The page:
Renewables Spread to the Near East
By Sohail Barkatali and Yasser Yaqub
Countries in the Middle East and North Africa — the so-called MENA region — are moving to diversify the power generation base by moving away from natural gas and oil.
Various countries in the region are actively investigating potential new projects involving coal-fired power plants, nuclear energy facilities and solar, wind and waste-to-energy projects.
The MENA countries, for the most part, have been slow to turn to renewable energy. Abundant and cheap oil has meant there has been little need. A lot of the push to renewables in the United States has been to lessen US dependence on the Middle East for oil. Not only is oil abundant, but local policies also make the price of oil and gas appear cheaper than its real cost. The region subsidizes energy prices. It also does not put a price on carbon so that emissions from burning fossil fuels are not taken into account in weighing fuel options.
Various studies undertaken in the region have demonstrated that an overwhelming case can be made for renewable energy projects. For example, a renewable energy resource study commissioned by the Authority for Electricity Regulation in Oman found that the level of solar energy density in the Sultanate is among the highest in the world, particularly in northern parts of Oman and in the interior desert areas. The same is true of other jurisdictions such as the United Arab Emirates and Saudi Arabia. Similarly, it is now widely acknowledged that the potential for large-scale wind farms exists in Morocco, Egypt and Saudi Arabia, among other countries.
Electricity demand in most states in the region is increasing at an average annual rate of 6%. Not all countries are blessed with abundant hydrocarbons that can readily be deployed as fuels for power generation. This is particularly true in states such as Morocco, Egypt, Tunisia, Syria, Jordan and Yemen. There is a growing realization that some of the demand in the region, particularly in rural or electrically-isolated areas, can be met by harnessing renewable energy.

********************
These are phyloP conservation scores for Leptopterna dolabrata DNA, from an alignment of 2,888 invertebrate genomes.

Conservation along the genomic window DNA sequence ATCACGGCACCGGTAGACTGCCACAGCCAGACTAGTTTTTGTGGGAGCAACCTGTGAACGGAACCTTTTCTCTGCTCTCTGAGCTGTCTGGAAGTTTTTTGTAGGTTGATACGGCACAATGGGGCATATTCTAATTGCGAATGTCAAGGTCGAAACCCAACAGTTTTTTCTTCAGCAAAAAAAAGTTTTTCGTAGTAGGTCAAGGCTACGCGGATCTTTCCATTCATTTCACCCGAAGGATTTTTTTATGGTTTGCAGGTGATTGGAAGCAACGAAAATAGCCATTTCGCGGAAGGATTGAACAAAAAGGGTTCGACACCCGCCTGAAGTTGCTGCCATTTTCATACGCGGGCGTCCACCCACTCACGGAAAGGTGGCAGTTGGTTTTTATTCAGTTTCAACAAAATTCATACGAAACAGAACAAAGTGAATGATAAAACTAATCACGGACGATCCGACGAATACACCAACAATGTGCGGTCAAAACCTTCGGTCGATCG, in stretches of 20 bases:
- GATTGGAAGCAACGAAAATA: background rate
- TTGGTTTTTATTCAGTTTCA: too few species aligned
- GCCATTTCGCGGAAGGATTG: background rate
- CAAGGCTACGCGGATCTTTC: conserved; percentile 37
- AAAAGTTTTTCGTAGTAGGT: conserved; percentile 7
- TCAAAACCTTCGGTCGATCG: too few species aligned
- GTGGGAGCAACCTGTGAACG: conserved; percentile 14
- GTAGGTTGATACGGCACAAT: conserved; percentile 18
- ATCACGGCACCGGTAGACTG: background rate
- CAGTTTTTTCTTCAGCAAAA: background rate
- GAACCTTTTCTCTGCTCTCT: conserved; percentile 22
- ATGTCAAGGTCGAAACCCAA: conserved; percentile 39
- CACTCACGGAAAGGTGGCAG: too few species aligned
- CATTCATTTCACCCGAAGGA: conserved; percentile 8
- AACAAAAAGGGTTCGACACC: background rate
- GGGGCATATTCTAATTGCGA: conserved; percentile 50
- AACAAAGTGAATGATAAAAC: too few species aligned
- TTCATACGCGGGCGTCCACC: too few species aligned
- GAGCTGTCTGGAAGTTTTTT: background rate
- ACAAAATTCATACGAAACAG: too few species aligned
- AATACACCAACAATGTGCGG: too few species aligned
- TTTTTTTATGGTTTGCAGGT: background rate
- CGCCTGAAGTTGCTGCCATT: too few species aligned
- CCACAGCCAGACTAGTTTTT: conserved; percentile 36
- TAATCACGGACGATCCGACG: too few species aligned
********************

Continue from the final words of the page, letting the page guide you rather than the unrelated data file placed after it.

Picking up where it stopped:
Air pollution levels in MENA are among the highest in the world. Some governments are acutely aware of this and keen to implement measures to combat these levels by taking steps to try to improve air quality and, at the same time, reduce their carbon footprints.
Renewable energy could prove a major export for some countries. The Desertec initiative is a huge multi-lateral solar project planned for the Middle Eastern and North African desert regions that aims to ensure that by 2050, more than 50% of Europe and the MENA region’s electricity requirements are generated from renewable sources.
Another attraction to some MENA countries of using wind and sunlight to generate electricity is that it will free up more oil and gas for export.
Finally, the potential for stimulating the local economies should not be ignored. New development means jobs. There is also the potential in the longer run of establishing industries around the renewable energy sector — for example in research and development, manufacturing and operation and maintenance.
Solar and Wind
Solar and wind remain the two most promising forms of renewable energy for the region.
The Masdar City initiative in Abu Dhabi is focusing on solar power in its drive to establish a model sustainable city that minimizes carbon emissions. A pilot 10-megawatt solar photovoltaic project was brought on line in the summer of 2009 and, while the financial downturn delayed the roll out of further renewable power development, a consortium of Spanish company Abengoa and French company Total was awarded the Shams 1 project in June 2010 that involves development of a 100-megawatt parabolic trough technology solar thermal plant.
The project company for Shams 1 will be owned 60% by the Abu Dhabi Water and Electricity Authority and 40% by the private developers.
While Shams 1 will contribute greatly toward future development of renewable energy projects in the region, a $1 billion solar thermal project in Oman (see table for more details) is likely to be 100% private sponsor owned and developed and is more likely to be the true litmus test of the viability and financing of such projects in the region.